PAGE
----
As we move towards constructing narratives regarding the future outlook of global governance, constitutionalisation among them, the hope is that whatever shape this world order takes it will, somehow, forestall or hinder the possibility of a hegemonic order. This article tries to deconstruct the notion of hegemony and claims that as it currently stands it is useless in doing its critical work since every successful narrative will end up being hegemonic because it will employ the ‘hegemonic technique’ of presenting a particular value (or value system), a particular viewpoint, as universal or at least applying to those who do not share it. The only way for a narrative in this discourse not to be hegemonic would be for it to be either truly universal and find a perspective that stems from nowhere and everywhere – a divine perspective – or purely descriptive; the first being an impossibility for fallible beings and the other not worth engaging with since it has nothing to say about how things should be structured or decided in a specific situation.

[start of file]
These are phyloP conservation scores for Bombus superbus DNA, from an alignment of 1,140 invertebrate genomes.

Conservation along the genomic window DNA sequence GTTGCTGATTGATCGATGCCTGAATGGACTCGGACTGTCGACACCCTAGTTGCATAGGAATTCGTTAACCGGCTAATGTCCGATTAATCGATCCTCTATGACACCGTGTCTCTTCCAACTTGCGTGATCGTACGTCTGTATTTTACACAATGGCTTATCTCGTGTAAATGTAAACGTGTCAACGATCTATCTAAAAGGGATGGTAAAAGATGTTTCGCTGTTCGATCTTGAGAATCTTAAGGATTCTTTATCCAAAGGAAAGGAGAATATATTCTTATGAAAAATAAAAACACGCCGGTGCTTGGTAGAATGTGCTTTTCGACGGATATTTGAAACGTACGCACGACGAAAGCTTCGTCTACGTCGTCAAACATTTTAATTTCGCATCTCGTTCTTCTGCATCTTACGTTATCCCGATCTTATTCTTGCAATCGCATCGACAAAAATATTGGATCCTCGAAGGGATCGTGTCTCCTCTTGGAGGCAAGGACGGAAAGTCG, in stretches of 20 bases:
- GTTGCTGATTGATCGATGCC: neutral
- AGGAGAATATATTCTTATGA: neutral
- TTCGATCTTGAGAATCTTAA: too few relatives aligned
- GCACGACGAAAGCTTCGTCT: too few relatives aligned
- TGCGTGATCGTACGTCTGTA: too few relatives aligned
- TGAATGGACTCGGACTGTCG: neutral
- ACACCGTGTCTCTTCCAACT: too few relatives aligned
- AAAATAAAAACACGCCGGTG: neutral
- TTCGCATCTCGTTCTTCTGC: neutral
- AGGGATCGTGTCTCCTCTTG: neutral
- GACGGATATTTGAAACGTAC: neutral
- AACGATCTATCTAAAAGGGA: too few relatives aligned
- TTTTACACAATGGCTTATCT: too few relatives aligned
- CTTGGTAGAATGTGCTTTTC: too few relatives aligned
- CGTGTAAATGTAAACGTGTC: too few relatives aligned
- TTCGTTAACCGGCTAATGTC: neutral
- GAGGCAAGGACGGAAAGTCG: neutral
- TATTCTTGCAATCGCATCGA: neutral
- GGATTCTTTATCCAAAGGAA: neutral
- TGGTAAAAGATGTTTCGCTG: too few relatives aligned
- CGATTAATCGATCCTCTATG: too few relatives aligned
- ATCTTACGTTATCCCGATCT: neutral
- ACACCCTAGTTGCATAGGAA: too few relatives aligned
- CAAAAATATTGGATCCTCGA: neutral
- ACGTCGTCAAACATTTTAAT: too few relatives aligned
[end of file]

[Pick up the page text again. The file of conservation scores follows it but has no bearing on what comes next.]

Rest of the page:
Marjan Ajevski
Post-Doctoral research fellow part of the MultiRights project – an ERC Advanced Grant on the Legitimacy of Multi-Level Human Rights Judiciary – <www.MultiRights.net>; and PluriCourts, a Research Council of Norway Centre of Excellence – <www.PluriCourts.net>, Norwegian Centre of Human Rights, Faculty of Law, University of Oslo. I can be contacted at marjan.ajevski@nchr.uio.no.

    Providing access to justice is a major challenge for any judicial system. Canada has gone to great lengths to meet this challenge over the past thirty years, in part by developing alternative dispute resolution methods. Unfortunately, results have been mixed. Canadian society is currently preparing to renew its vision of access to justice and the contribution of dispute resolution methods in meeting that challenge. What lessons can we learn from Canada’s experience? What are the new directions and initiatives for access to justice? Our paper suggests that the Canadian experience can make two contributions to the access to justice debate. First, we suggest that the notion is evolving in the legal community from an institutional perspective to a contextual vision of access to justice. Second, we point out an evolution of alternative or appropriate dispute resolution methods toward a participatory justice movement. Our paper proposes a new Canadian perspective on access to justice and dispute resolution methods.


Jean-François Roberge
Jean-François Roberge is Professor, Director of the Dispute Prevention and Resolution Program, Faculty of Law, Université de Sherbrooke (Quebec, Canada).